As before, they have taken a plot conceit that could have been the set-up for a dumb comedy and have instead invested it with enough warmth and intelligence so that you actually do care if Farmer gets his rocket off the ground or not. And while the film is often very funny, the laughs emerge from the characters instead of just being shoehorned in for the sake of a cheap gag or two. At the same time, the film is fascinating in the way that it can simultaneously be read as a straightforward story of a man and his rocket or as a metaphor for the occasionally insane lengths that people go through to achieve their dreams. For example, one could easily read the film as a parable for their past adventures in the world of independent filmmaking in which they are farmer, the rocket is a stand-in for their movies and the big-studio apparatus of Hollywood and its various executives can be read in the various government officials who can’t understand why someone would want to work outside the system instead of becoming just another cog in the machine. (If you read the film like this, there is a slyly ironic joke in that the offer for Farmer to join a shuttle flight–the NASA equivalent of a soulless bit of studio product–is conveyed by one of the biggest movie stars in the world.) That said, the Polishes don’t hit you over the head with the symbolism too hard and if you just want to read it at its most basic level, it works just as well that way.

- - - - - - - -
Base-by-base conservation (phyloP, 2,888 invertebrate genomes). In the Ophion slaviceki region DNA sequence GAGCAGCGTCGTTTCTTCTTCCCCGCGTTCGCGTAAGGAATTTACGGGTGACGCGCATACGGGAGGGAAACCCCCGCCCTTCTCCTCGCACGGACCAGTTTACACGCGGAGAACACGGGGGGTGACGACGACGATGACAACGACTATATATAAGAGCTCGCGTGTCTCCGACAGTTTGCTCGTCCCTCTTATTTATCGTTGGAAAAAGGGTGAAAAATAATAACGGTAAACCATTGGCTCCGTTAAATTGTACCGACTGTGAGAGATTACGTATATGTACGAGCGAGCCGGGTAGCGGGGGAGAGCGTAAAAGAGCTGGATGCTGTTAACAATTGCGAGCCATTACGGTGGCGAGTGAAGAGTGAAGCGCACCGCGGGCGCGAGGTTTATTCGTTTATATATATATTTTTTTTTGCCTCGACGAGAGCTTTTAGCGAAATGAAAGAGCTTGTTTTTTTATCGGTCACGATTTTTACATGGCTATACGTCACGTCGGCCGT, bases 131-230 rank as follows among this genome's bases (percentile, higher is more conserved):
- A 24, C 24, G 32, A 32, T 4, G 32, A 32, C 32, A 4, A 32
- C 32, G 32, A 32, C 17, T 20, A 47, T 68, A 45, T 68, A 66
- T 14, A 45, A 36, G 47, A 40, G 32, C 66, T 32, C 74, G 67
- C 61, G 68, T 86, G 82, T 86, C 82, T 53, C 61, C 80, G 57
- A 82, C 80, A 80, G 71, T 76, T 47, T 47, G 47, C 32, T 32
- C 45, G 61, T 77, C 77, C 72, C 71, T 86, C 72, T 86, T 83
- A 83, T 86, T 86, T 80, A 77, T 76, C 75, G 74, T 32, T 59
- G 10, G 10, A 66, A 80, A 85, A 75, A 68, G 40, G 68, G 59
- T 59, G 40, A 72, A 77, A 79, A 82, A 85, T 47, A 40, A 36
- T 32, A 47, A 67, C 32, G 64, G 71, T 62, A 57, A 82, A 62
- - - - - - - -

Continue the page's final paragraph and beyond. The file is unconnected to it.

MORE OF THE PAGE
Another key to the success of the film is the spot-on casting throughout. As Farmer, Billy Bob Thornton inhabits the role so perfectly that I simply cannot think of another actor who could even come close to pulling off the combination of sweetness and benign nuttiness that he brings to the part. At first, it might seem kind of disappointing to discover that Virginia Madsen is once again using her post-“Sideways” career bounce to play yet another housewife (after the dismal likes of “Firewall” and “The Number 23") but at least this one offers her a chance to do something other than stand by the sidelines while the story goes on without her. Her scenes with Thornton have an air of authenticity about them that you don’t often see in on-screen married couples–they create the sense that we are seeing two people who have actually created a life and family together instead of two actors who just met for the first time earlier that day. There are also some nice supporting turns from the likes of Bruce Dern (as Farmer’s admiring father-in-law), Jon Gries (a Polish Brothers regular who teams up with Mark Polish as a pair of quirky Feds). Although Bruce Willis is only in the film for a few minutes and receives no billing, his work is strong and sure and serves as a reminder that he has been carving out an interesting side career as a supporting player in such films as “Pulp Fiction,” “Nobody’s Fool,” “Billy Bathgate” and “Fast Food Nation”–outside of Bill Murray, I can’t think of another current A-list player who has been doing this sort of thing on a regular basis and it may well be what he winds up being remembered for once the explosion-filled junk falls by the wayside.“The Astronaut Farmer” may not be the damndest thing you ever saw, to borrow one of the tag lines used to describe Robert Altman’s “Nashville” many years ago, but it comes closer to deserving that description than any other recent film that springs to mind. To hear the premise, it sounds like a simple family film–one of those live-action things that Disney used to crank out in the 60's and 70's when the animation business was in decline–and to a certain extent, that is exactly what it is. At the same time, it is also a wise, weird and wonderful indie film that is chock-full of quirky characters, intriguing situations and sly social satire. The result is the first must-see film of 2007 (talk about damning with faint praise) and the first film that I can recall since David Lynch’s “The Straight Story” that average families and hipsters can potentially embrace and enjoy in equal measure.